Watchmaking is an art form
That’s scratching the surface, but even so, it should be clear why it’s so expensive to make a mechanical watch. But what that doesn’t do is mitigate for the recent soaring retail prices of Switzerland’s finest, which won’t have gone unnoticed if you keep an eye on the market.
Reasons for these hikes are legion, and they keep coming. Brexit, for example, has already forced Swiss HQs to up prices in the UK by as much as 10 per cent to account for the weakness of the pound (nice one, Nigel).
The other big factor is that because of some very complex domestic politics that I won’t go into now, Swiss brands outside the Swatch Group (the conglomerate behind Omega, Longines, Tissot, Breguet and a dozen or so others) have been obliged by Swiss competition laws to invest in manufacturing their own movements over the last decade. See above for how much it costs to make a watch – and then remember that Breitling, IWC, Bremont and many others besides have set up their own movement manufacturing programmes since the mid-2000s. Someone’s got to pay for that.
But enough. Understanding what goes into a mechanical watch is unlikely to provoke a wave of Damascene moments for the naysayers. Rational explanations only go so far, because in truth buying a mechanical watch over a cheaper alternative, or simply relying on your phone, is no different to taking dinner at Pollen Street Social when you could go to the working men’s social club. Or driving a Porsche instead of a jalopy.
Mechanical watches don’t just look good
A mechanical watch allows us to express our appreciation for something done the best it can be done. There’s intellectual stimulation in a complicated mechanical watch designed, engineered and even marketed by very smart people. There’s also value in grasping the backstory behind a mechanical watch. That can be true of a quartz watch, too, I know – but only up to a point.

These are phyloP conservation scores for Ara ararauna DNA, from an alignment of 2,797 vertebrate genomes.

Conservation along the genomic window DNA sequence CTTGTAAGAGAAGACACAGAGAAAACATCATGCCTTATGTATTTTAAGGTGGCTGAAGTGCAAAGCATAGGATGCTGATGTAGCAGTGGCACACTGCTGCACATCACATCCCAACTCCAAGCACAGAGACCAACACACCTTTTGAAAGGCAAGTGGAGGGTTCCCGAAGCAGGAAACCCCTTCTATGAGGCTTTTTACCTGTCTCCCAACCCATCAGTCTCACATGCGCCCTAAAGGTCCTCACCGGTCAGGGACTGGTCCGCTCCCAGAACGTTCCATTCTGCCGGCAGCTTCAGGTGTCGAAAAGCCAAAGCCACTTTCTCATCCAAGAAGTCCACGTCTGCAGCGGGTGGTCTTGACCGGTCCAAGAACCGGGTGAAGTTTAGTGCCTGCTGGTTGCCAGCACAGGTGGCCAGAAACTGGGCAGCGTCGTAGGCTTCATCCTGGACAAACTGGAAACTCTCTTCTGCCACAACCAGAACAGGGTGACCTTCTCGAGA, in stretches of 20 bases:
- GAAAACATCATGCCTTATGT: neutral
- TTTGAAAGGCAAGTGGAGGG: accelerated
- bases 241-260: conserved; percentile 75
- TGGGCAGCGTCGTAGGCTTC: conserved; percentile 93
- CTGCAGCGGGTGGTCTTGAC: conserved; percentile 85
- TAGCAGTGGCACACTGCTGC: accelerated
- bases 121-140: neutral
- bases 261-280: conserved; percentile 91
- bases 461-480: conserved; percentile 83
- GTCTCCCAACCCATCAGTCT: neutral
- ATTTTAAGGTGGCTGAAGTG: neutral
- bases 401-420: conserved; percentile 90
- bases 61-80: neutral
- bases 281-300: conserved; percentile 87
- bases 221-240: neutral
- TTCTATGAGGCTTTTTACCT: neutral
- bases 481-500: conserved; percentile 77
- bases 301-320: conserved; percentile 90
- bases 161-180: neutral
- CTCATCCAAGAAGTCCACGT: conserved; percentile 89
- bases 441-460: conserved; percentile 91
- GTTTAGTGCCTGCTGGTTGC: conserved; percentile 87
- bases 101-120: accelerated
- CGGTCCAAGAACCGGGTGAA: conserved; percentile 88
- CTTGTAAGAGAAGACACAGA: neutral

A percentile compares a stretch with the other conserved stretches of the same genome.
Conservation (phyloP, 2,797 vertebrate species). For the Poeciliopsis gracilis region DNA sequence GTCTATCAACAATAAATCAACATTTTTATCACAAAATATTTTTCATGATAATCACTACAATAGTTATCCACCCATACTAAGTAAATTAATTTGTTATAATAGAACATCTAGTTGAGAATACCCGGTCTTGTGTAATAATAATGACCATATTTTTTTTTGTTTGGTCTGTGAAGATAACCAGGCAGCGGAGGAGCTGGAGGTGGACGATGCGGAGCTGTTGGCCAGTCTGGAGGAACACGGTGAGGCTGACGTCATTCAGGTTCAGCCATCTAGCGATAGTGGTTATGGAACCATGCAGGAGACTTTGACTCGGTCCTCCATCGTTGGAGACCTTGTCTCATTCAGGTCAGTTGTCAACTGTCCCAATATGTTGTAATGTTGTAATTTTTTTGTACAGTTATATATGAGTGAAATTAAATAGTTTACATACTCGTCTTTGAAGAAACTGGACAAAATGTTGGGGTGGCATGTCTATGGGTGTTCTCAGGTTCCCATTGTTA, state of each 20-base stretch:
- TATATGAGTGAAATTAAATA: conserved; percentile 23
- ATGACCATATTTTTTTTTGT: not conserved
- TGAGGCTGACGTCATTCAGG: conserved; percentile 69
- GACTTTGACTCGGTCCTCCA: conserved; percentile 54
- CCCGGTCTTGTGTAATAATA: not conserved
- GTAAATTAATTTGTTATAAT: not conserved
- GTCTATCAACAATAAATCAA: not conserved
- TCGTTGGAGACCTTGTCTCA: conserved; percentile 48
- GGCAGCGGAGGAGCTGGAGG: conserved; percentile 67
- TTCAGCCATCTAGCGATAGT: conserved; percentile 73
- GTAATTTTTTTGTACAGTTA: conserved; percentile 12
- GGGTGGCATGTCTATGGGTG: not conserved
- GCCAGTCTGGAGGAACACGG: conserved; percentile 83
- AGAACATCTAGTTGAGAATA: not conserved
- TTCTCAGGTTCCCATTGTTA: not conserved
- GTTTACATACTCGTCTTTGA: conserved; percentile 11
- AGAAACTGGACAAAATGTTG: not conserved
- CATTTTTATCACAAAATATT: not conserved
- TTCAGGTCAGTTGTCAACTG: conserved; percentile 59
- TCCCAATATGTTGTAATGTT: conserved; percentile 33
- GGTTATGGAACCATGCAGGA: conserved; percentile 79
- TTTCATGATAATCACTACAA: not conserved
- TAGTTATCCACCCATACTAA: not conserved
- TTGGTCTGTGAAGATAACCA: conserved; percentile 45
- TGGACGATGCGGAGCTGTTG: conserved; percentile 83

But more than that, mechanical watchmaking is not just something to derive pleasure from, it’s something to lionise and perpetuate. In one form or another, watchmaking has been around for 500-odd years. Its longevity gives it value and makes it worth protecting, particularly in our disposable age. We should celebrate it. There’s nothing wrong with that. And in fact, I’d wager at that level the general population would actually agree. Which is why the clapped-out-old-watch-wearing Mr Corbyn won’t win the next election.
Step Up In Time
Scared off by talk of mechanical watches that cost more than your car? Don’t be. Here are three affordable Swiss mechanical watches to get your collection up and running.
Hamilton Jazzmaster Slim Auto
Find out what all the mechanical fuss is about without blowing a big hole in your bank balance with a classic Hamilton automatic.
Available at The Watch Hut, priced £595.
Oris Divers Sixty-Five
Oris only makes mechanicals and is on a one-brand value mission that delivers great watches like this retro diver’s piece.
Available at Watches Of Switzerland, priced £1,150.
Montblanc Heritage Spirit Automatic
Known first for its pens, Germany-based Montblanc also makes a raft of quality, Swiss-Made watches, including this stylish entry-level work-smart watch.
Available at Watches Of Switzerland, priced £1,705.